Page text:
A Different Kind of Graduation—by Jamie Levine
Twenty-two years ago, I graduated from the University of Michigan. At the time, I was living with six twenty-something-year-old female college seniors in an off-campus house in Ann Arbor. We studied together and partied together, and now we were graduating together. After swigging some champagne—or some sort of alcohol that I can’t recall—we all traipsed off together to the football stadium for the momentous culmination of our college career. George H.W. Bush was our commencement speaker, and coming from a Democratic family, I was less-than-thrilled, and barely listened to his speech. And because our class was so incredibly large—numbering in the thousands—none of our names were actually called, but rather, when the words “College of Literature, Science, and the Arts” were spoken into a microphone, my friends and I threw our caps up into the air and screamed with joy. Then my six housemates and I walked back to our house and ate, drank, and celebrated for hours with our families who had all traveled to Ann Arbor to witness this milestone in our lives (even if they never actually saw us during the graduation ceremony, itself).
Sunday, May 19, 2013, was an entirely different experience. Unlike the sweltering hot summer-like day I had withstood over two decades before in Ann Arbor, my graduate school graduation ceremony occurred on a chilly, rainy morning. I drove myself to Nassau Coliseum, where all of Adelphi’s graduating students—from undergraduates to Ph.D. candidates—were supposed to congregate at 8 a.m. Ducking through the pouring rain without an umbrella in hand, I entered the building alone, threw on my cap and gown (begging a staff member to help me arrange my master’s hood properly), and waited along with my fellow speechies for over an hour to enter the arena. In the meantime, my parents, niece, and my six-year-old daughter had arrived, and were anxiously looking for me. When I finally emerged in the arena, our procession marched right in front of my excited daughter who was screaming, clapping, and blowing kisses at me. That moment made me eternally grateful that I had decided to attend the ceremony (unlike many of my classmates, who had decided to skip it).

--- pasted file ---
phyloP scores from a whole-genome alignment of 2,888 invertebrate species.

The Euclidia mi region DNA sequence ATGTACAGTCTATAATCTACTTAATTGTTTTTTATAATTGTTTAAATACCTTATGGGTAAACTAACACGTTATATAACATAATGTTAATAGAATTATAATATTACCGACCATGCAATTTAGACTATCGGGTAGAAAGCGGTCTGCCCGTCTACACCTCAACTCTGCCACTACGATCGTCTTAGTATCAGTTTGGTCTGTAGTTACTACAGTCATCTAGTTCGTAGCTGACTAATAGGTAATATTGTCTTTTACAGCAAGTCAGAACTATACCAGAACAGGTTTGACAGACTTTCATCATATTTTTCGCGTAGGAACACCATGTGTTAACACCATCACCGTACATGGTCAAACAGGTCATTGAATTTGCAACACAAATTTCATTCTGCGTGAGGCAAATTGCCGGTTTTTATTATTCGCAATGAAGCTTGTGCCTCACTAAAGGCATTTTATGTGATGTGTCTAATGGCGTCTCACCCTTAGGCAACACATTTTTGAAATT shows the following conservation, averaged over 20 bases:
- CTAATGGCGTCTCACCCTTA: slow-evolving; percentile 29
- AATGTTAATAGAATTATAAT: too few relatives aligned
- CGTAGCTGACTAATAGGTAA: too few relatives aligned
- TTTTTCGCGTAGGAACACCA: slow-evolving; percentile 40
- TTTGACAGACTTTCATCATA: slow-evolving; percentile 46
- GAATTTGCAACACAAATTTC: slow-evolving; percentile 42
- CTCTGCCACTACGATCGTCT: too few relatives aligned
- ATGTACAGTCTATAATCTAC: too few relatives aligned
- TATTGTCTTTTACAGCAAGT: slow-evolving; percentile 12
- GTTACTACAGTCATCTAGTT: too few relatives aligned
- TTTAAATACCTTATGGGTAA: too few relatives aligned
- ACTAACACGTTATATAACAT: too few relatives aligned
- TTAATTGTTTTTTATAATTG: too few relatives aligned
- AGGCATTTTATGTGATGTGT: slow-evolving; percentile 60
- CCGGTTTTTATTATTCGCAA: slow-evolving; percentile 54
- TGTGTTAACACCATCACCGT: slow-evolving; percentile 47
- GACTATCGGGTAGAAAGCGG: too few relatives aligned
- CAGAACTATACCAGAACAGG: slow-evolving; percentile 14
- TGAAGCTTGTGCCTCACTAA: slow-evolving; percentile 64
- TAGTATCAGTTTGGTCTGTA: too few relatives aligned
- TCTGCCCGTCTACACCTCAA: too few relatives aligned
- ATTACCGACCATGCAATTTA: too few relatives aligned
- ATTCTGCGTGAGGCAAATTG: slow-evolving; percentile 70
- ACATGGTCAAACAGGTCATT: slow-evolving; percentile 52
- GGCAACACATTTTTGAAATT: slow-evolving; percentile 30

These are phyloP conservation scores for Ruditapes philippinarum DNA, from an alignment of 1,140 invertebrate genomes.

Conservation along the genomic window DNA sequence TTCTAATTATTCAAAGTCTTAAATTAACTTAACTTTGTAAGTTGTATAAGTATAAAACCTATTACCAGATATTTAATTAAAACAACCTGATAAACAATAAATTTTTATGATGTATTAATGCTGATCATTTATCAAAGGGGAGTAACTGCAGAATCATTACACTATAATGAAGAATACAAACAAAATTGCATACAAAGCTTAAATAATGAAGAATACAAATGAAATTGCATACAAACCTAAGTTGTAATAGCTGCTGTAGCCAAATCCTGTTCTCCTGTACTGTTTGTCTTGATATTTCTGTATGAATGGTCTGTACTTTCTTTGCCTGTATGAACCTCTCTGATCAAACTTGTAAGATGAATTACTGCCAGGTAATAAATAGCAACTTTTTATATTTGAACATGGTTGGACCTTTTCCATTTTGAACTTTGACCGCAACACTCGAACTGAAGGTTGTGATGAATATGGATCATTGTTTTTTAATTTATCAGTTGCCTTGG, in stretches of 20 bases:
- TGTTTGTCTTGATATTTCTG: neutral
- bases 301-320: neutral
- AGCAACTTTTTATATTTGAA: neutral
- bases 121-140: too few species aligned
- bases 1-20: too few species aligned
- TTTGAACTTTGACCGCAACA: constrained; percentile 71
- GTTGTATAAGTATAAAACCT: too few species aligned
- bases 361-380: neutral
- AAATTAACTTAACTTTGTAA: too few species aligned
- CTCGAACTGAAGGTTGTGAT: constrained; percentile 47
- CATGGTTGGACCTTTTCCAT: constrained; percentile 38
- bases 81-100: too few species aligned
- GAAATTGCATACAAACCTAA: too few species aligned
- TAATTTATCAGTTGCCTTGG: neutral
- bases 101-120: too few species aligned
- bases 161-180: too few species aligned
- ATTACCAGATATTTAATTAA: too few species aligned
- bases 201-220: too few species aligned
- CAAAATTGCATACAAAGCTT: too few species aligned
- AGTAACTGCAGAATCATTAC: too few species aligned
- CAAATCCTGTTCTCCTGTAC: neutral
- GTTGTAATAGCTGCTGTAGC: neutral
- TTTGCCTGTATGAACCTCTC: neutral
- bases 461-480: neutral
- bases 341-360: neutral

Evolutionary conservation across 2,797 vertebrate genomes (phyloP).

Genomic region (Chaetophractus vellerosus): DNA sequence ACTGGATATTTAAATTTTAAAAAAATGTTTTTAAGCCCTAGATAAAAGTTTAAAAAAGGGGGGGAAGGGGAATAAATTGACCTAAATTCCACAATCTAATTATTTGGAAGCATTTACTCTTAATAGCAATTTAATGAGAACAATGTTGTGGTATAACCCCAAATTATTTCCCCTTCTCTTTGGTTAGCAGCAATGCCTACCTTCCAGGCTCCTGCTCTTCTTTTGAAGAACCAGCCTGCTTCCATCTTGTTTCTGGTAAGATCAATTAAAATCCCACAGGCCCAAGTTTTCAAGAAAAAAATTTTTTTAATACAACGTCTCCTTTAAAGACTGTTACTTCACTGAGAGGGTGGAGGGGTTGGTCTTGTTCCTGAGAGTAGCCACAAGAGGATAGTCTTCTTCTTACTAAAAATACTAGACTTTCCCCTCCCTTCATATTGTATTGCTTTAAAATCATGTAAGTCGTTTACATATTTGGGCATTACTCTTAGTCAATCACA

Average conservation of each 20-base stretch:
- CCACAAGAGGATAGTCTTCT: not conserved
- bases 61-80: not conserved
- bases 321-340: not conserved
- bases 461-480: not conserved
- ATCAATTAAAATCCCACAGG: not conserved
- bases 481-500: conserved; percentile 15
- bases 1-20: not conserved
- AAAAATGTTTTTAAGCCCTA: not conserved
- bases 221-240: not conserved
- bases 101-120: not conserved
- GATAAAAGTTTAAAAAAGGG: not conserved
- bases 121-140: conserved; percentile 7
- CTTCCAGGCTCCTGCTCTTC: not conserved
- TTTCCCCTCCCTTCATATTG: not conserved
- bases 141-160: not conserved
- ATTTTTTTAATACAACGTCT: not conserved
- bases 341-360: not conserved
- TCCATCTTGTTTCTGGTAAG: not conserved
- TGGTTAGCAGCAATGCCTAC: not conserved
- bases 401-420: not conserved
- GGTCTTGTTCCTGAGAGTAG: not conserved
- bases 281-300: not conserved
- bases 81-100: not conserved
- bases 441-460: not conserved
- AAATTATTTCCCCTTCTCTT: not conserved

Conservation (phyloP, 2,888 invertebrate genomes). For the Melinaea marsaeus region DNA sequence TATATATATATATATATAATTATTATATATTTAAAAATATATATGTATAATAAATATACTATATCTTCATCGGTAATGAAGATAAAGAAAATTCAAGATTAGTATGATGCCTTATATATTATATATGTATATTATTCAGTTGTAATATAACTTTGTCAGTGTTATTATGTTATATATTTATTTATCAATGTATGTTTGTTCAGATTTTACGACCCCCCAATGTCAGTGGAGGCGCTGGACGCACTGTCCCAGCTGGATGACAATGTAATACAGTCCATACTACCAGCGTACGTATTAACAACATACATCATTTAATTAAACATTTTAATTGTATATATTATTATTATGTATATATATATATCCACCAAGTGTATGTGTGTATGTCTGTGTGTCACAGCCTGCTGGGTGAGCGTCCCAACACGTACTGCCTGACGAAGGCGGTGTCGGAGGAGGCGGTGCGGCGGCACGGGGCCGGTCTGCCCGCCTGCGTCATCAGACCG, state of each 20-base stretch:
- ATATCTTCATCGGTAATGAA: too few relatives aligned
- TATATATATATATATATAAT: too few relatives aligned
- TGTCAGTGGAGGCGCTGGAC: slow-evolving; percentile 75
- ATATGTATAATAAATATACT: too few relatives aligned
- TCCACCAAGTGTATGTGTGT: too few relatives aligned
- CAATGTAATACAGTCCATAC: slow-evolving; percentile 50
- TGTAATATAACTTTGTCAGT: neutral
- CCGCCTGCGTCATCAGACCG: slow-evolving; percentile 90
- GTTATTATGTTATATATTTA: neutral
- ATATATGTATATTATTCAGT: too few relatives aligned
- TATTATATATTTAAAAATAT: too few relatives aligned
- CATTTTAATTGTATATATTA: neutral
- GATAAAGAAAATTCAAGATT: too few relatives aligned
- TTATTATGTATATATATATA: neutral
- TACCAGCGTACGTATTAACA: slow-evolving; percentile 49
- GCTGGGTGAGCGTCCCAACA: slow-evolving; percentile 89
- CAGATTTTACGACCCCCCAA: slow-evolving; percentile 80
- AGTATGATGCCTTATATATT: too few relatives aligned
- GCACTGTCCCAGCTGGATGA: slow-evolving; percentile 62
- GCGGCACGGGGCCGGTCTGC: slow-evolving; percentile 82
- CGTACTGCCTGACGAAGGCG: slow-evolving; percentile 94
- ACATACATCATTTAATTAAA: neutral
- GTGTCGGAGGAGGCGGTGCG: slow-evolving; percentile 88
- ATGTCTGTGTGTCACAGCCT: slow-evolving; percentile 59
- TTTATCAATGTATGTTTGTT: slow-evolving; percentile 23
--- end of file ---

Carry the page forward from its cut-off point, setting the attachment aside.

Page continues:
The ceremony lasted forever, involving too many speakers and their too-long speeches. But I did surprisingly enjoy the commencement address—which was given by Chuck D. from Public Enemy—and found it far more memorable than George Bush’s. But after almost three endless hours of sitting and waiting for my name to be called, I assumed that my daughter had likely gone nuts and my mother or father had taken her home early. But I was wrong; as students from other disciplines finally began filing onto the stage, I kneeled on my seat and looked back in the arena—and there was my daughter—sitting impatiently. When I finally made my way to the stage and my name rang out over the loudspeaker, Jayda cheered and waited for me to circle back to her on the Coliseum floor, where I returned her blown kisses and hugged her tightly. Whether Jayda understood the magnitude of the event or not, that morning, my daughter’s love and attention made me prouder than anything I had accomplished…and I was so glad she was there to share the experience with me. Jayda had been to class with me—and had met my professors and classmates a multitude of times; she had been to Adelphi’s clinic (and, unbeknownst to her, was even informally tested there by a speech-language pathologist); she had been “my date” for a graduate school awards reception, where I was a recipient, and she even attended a BBQ at the site of my final externship. Jayda had truly experienced graduate school with me—and it was only fitting that she watched me graduate.
I had my daughter later in life than many of my friends had given birth to their children. And I certainly finished graduate school years and years behind all of my contemporaries. But I have Jayda—and a M.S. in Speech-Language Pathology now. And somehow having attained the latter with the former around every step of the way makes both of them even more meaningful.